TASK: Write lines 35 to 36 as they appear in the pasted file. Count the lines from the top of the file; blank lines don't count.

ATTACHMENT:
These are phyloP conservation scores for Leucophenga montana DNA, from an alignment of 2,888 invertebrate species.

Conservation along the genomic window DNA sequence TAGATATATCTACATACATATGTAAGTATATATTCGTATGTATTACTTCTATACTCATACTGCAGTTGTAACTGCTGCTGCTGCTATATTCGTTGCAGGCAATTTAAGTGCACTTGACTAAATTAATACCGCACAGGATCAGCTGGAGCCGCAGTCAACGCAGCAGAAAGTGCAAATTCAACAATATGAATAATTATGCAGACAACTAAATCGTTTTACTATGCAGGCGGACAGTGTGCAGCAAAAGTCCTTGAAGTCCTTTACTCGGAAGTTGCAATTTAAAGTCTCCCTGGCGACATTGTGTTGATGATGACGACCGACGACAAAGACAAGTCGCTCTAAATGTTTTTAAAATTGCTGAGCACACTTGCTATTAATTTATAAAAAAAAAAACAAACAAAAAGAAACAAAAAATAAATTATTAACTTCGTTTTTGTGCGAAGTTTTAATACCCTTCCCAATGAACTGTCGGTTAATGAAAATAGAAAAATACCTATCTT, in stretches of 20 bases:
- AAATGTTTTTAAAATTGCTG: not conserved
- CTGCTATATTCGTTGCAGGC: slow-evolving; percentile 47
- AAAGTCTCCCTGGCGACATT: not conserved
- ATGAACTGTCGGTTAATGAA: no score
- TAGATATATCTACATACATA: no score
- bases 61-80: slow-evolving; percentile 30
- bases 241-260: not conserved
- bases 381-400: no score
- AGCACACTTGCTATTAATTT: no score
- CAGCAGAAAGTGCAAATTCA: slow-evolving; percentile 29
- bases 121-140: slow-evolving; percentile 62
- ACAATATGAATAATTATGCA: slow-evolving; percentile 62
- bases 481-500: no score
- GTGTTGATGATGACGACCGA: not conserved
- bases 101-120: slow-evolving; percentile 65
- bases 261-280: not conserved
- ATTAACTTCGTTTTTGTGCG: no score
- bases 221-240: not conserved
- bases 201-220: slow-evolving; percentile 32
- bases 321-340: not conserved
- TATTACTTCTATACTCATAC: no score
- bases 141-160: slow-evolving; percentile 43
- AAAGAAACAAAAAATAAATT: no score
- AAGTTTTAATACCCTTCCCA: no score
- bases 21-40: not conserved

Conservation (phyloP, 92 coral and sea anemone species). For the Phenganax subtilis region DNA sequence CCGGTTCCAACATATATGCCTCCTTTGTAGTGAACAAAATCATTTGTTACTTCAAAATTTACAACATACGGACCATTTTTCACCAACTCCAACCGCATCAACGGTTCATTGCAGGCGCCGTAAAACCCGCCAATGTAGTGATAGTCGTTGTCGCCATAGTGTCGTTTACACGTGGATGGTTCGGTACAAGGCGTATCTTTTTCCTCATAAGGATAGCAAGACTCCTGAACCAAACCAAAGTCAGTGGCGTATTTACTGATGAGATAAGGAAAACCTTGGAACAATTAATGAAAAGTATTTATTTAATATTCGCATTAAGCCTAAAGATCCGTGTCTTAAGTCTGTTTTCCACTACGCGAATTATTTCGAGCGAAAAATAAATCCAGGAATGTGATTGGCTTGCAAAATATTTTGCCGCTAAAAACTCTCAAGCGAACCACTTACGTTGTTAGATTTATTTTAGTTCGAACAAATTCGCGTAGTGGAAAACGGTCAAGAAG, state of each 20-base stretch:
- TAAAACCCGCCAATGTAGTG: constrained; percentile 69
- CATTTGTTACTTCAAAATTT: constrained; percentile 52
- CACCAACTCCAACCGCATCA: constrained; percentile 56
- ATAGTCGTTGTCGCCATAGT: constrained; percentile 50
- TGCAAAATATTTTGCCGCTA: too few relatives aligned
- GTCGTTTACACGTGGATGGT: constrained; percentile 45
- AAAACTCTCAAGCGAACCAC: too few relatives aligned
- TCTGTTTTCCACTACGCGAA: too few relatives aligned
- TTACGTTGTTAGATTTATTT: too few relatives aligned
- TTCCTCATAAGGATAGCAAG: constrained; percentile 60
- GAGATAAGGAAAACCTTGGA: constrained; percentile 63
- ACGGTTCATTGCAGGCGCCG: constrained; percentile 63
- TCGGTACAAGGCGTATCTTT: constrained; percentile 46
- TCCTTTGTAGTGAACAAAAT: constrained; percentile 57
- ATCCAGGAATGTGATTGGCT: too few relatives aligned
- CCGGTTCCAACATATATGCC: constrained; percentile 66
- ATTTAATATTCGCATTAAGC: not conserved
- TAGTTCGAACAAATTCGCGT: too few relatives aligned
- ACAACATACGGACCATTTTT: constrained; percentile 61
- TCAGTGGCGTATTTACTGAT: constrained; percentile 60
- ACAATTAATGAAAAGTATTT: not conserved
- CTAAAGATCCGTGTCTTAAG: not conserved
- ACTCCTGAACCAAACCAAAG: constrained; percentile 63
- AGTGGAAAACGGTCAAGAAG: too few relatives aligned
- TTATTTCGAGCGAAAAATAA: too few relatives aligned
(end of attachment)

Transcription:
- AAAACTCTCAAGCGAACCAC: too few relatives aligned
- TCTGTTTTCCACTACGCGAA: too few relatives aligned